• November 2011
  • October 2011
  • September 2011
  • August 2011
  • July 2011
  • June 2011
  • May 2011
  • April 2011
  • March 2011
  • February 2011
  • January 2011
  • December 2010
  • November 2010
  • October 2010
  • September 2010
  • August 2010
  • July 2010
  • June 2010
  • May 2010
  • April 2010
  • March 2010
  • February 2010
  • January 2010
  • December 2009
  • November 2009
  • October 2009
  • August 2009
  • June 2009
  • May 2009
  • April 2009
  • March 2009
  • November 2008
  • May 2008
  • February 2008
  • August 2006
  • Response: Finance Guy: Equity indexed annuity

    November 1, 2010 by Sheryl J. Moore

    Setting It Straight with News 8 Austin

    ORIGINAL ARTICLE CAN BE FOUND AT: Finance Guy: Equity indexed annuity

    Dear Mr. John Henry McDonald,

    Good evening. I am the foremost authority on indexed life and indexed annuity products. I am also an independent market research analyst who specializes in the indexed insurance markets. I have tracked the companies, products, marketing, and sales of these products for over a decade. I used to provide similar services for fixed and variable products, but I believe so strongly in the value proposition of indexed products that I started my own company focusing on IAs and IUL exclusively. I do not endorse any company or financial product, and millions look to us for accurate, unbiased information on the insurance market. In fact, we are the firm that regulators look to, and work with, when needing assistance with these products.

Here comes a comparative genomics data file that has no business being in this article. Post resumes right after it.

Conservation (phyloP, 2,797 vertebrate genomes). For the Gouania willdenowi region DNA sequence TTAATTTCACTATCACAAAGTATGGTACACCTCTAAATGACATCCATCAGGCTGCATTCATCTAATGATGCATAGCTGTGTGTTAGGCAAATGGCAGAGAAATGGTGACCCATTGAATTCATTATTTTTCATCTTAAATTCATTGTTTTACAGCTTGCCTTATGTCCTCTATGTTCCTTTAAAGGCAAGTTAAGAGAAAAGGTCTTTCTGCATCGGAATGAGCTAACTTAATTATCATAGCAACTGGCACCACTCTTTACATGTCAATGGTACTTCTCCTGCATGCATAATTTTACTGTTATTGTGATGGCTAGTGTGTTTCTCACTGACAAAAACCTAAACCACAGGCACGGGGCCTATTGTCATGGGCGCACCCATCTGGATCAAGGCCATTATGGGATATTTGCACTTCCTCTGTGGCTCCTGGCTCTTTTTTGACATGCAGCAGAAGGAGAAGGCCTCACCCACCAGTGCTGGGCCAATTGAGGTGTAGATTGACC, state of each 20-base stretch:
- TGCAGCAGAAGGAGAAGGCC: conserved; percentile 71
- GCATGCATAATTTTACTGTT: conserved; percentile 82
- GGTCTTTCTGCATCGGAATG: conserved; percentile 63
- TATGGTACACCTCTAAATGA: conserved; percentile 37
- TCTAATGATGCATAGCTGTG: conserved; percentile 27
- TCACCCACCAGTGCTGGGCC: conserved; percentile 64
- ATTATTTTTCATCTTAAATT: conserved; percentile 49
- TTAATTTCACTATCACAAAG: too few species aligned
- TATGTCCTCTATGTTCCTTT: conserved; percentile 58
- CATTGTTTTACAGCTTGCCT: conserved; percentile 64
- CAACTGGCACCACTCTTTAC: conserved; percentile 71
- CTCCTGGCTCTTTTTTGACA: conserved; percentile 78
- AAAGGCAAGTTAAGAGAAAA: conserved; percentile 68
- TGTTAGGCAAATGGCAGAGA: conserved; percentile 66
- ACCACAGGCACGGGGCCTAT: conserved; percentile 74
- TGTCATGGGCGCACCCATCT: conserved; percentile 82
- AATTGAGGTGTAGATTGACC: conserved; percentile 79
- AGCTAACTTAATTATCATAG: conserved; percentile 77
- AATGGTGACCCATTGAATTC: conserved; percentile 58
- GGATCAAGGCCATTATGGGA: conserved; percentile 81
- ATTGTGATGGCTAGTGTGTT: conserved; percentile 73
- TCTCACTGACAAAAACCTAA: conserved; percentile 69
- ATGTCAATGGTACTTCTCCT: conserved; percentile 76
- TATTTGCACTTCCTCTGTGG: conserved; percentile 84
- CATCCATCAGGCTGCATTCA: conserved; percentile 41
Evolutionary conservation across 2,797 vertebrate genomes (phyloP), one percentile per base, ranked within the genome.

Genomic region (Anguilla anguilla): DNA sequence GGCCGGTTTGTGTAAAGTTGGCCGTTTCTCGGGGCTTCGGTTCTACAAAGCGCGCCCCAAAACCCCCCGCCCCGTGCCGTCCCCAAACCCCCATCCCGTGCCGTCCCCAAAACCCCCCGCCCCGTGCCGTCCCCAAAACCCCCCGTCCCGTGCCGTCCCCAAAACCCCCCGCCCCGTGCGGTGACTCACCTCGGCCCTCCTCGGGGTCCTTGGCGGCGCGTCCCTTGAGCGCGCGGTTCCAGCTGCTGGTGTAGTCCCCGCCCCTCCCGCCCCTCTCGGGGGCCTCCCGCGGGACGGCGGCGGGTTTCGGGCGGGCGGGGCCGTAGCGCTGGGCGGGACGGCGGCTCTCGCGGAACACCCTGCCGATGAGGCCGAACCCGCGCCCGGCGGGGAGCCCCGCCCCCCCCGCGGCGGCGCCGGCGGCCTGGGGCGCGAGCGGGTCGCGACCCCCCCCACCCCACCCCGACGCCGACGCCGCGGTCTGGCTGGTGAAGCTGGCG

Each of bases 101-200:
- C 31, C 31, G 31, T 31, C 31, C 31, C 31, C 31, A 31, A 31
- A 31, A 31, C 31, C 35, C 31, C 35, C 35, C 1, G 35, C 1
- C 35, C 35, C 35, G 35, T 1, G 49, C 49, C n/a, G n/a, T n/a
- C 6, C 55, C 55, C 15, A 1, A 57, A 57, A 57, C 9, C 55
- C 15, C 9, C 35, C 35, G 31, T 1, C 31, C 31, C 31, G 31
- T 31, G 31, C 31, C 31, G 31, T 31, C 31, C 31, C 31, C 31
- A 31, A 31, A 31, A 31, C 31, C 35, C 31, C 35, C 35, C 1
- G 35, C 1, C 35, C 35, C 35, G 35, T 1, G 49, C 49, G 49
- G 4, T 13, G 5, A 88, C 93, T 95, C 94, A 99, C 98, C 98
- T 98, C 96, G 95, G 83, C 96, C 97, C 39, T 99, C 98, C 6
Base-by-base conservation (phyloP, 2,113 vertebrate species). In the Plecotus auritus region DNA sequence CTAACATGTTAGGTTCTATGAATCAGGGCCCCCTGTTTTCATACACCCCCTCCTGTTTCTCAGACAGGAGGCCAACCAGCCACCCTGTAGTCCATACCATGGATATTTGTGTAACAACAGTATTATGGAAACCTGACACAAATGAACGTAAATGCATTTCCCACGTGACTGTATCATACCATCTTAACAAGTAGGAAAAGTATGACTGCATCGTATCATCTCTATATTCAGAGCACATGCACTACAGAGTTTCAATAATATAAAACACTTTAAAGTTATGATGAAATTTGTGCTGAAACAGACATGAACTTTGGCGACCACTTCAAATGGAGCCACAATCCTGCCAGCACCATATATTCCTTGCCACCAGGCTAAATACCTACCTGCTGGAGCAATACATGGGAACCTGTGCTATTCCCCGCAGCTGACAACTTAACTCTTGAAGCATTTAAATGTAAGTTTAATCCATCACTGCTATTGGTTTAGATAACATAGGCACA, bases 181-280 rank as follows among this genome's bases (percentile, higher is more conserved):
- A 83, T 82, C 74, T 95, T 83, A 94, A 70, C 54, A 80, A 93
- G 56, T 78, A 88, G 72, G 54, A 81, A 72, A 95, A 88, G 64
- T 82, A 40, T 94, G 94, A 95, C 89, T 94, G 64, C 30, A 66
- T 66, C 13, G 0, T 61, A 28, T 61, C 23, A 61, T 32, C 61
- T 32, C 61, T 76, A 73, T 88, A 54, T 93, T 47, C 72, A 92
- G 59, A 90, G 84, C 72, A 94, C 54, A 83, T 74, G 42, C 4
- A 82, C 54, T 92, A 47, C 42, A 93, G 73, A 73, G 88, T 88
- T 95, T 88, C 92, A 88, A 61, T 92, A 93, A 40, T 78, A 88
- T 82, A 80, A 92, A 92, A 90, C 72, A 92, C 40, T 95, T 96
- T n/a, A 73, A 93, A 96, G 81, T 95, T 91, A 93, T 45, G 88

I recently had the occasion to view a segment and read an article that was published at News 8 Austin, “Finance Guy: Equity Indexed Annuity.” While your efforts to provide information to your readers are to be applauded, this article was surprisingly inaccurate. Such misinformation reflects poorly on the News 8 Austin news organization, so I am contacting you, to ensure that you can make appropriate corrections to this article and have a reliable source for fact-checking in the future. Note that I have also submitted this correction to the editors at News 8 Austin, so as to avoid such inaccuracies in a public forum forthwith.

    First of all, Mr. McDonald, indexed annuities have not been called “equity-indexed annuities” by those in the insurance industry since the late 1990’s. The insurance industry has been careful to enforce a standard of referring to the products as merely “indexed annuities” or “fixed indexed annuities,” so as not to confuse consumers. The insurance industry wants to make a clear distinction between these fixed insurance products and equity investments. The interest potential of these products is limited, unlike equities investments. In addition, it is the safety and guarantees of these products which appeal to consumers, particularly during times of market downturns and volatility. Your help in avoiding any such confusion is so greatly appreciated. Thank you.